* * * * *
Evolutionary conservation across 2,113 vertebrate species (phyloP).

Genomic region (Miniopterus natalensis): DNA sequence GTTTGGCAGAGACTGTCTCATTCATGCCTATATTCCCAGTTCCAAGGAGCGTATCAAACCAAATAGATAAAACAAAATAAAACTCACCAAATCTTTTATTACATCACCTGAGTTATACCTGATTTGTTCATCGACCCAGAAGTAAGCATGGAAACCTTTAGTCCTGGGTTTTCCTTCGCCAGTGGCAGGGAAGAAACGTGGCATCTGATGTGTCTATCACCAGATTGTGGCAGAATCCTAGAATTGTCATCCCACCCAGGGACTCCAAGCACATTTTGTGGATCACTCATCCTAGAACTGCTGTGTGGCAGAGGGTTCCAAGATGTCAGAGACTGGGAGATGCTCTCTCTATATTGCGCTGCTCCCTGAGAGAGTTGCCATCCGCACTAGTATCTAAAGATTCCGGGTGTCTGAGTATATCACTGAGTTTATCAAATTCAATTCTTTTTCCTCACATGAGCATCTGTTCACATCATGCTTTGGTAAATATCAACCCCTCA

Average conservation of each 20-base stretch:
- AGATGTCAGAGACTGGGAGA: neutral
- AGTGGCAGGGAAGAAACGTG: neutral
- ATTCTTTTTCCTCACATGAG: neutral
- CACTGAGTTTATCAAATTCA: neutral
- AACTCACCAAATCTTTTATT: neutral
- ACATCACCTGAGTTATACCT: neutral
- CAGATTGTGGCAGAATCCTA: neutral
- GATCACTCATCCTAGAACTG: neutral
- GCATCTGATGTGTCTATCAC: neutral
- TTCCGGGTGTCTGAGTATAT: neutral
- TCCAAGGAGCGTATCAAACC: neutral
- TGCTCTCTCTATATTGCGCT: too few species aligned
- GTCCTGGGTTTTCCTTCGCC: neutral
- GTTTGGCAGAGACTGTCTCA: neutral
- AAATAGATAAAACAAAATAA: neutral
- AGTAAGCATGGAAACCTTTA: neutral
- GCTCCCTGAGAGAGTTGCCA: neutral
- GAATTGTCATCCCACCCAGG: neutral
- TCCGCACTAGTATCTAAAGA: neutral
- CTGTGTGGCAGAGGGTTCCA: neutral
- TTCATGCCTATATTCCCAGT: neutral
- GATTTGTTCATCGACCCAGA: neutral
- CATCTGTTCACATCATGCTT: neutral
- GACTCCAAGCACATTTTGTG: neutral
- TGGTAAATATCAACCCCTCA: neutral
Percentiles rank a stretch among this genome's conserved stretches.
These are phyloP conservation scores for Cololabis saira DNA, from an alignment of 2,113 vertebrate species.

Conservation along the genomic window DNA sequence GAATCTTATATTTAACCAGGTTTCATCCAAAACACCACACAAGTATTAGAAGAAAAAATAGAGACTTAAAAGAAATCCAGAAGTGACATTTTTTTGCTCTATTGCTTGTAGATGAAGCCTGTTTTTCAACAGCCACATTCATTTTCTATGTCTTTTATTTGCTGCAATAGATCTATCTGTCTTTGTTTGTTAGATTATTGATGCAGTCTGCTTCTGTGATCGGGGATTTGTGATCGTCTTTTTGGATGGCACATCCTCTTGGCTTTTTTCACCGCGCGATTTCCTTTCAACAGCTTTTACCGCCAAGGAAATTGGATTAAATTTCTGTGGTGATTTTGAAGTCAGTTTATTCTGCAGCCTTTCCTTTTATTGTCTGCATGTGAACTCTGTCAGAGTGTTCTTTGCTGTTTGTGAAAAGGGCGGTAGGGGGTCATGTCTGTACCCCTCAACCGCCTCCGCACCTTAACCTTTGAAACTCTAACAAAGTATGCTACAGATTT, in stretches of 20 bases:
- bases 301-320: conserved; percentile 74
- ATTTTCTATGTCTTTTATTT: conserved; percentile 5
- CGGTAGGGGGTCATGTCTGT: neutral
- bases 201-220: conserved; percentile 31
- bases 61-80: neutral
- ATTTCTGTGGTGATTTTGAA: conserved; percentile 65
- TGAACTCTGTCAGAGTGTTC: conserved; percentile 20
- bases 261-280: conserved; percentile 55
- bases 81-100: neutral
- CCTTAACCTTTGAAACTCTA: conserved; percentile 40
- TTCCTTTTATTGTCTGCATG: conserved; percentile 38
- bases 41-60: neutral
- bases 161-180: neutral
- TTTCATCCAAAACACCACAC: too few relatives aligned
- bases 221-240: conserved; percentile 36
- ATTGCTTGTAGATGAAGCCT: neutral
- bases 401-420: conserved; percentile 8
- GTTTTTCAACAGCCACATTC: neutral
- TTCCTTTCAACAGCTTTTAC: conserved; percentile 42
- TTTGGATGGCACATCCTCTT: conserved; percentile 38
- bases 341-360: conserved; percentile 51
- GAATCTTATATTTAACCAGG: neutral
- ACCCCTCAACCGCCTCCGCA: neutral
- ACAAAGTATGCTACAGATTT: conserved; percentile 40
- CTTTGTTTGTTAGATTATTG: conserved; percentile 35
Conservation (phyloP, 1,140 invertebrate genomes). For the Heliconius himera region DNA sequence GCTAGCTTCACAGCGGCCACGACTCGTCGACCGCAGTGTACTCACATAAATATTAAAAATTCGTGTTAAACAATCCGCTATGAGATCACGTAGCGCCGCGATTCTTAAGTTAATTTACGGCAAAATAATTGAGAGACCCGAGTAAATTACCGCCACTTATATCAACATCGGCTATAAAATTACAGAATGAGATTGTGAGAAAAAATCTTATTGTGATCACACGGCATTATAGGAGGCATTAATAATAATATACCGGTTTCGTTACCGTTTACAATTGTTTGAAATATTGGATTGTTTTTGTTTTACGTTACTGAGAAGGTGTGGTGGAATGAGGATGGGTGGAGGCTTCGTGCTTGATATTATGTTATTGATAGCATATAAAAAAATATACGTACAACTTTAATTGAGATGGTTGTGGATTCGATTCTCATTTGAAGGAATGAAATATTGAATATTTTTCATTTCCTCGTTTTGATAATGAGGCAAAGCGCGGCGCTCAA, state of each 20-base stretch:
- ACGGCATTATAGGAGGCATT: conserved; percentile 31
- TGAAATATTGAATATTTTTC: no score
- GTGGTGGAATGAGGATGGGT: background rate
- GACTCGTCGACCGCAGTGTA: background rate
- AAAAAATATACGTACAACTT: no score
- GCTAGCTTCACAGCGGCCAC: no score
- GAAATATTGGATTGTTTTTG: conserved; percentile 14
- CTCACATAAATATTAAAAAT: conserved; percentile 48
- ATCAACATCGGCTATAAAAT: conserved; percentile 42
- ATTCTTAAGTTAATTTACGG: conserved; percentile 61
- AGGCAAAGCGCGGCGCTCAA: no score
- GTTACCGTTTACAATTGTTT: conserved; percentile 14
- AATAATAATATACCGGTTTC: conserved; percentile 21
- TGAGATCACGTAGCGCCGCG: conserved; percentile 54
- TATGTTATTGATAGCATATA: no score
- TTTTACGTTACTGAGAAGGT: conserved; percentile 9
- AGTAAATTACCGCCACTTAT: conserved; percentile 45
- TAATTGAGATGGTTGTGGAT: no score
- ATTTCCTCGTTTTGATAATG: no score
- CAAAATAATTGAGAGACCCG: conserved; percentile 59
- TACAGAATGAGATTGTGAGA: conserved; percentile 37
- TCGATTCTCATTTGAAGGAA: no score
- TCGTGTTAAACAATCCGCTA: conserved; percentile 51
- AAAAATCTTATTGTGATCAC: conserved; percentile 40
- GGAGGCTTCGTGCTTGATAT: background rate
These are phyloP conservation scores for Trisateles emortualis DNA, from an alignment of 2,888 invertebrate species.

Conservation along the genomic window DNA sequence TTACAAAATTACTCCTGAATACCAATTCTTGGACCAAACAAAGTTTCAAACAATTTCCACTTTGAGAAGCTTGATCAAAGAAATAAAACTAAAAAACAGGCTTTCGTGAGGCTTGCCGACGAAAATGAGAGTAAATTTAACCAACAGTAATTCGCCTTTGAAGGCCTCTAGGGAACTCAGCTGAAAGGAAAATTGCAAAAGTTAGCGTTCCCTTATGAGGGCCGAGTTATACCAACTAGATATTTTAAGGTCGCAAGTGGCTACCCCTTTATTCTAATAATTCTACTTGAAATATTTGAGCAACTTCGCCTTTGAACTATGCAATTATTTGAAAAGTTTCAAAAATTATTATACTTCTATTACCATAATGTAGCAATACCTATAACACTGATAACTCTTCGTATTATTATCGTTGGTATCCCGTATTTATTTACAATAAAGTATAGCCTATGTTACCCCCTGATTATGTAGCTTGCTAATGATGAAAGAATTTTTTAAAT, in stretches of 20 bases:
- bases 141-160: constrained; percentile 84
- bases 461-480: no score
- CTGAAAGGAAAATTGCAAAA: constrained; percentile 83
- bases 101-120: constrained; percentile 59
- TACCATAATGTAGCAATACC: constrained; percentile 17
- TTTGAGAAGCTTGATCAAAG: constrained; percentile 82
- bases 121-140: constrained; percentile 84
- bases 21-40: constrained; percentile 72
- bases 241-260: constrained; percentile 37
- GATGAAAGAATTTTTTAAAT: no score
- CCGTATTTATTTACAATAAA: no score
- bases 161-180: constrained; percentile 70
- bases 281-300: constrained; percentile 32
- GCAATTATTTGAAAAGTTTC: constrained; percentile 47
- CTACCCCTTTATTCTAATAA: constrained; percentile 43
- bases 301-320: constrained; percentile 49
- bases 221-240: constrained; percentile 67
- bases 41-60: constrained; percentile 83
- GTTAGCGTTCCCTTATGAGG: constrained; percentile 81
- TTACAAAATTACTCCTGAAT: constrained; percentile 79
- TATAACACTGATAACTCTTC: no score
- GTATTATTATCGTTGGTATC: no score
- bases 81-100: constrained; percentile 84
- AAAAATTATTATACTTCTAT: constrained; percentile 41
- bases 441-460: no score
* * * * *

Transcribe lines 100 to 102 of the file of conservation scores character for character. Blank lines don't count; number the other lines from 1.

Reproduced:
- bases 301-320: constrained; percentile 49
- bases 221-240: constrained; percentile 67
- bases 41-60: constrained; percentile 83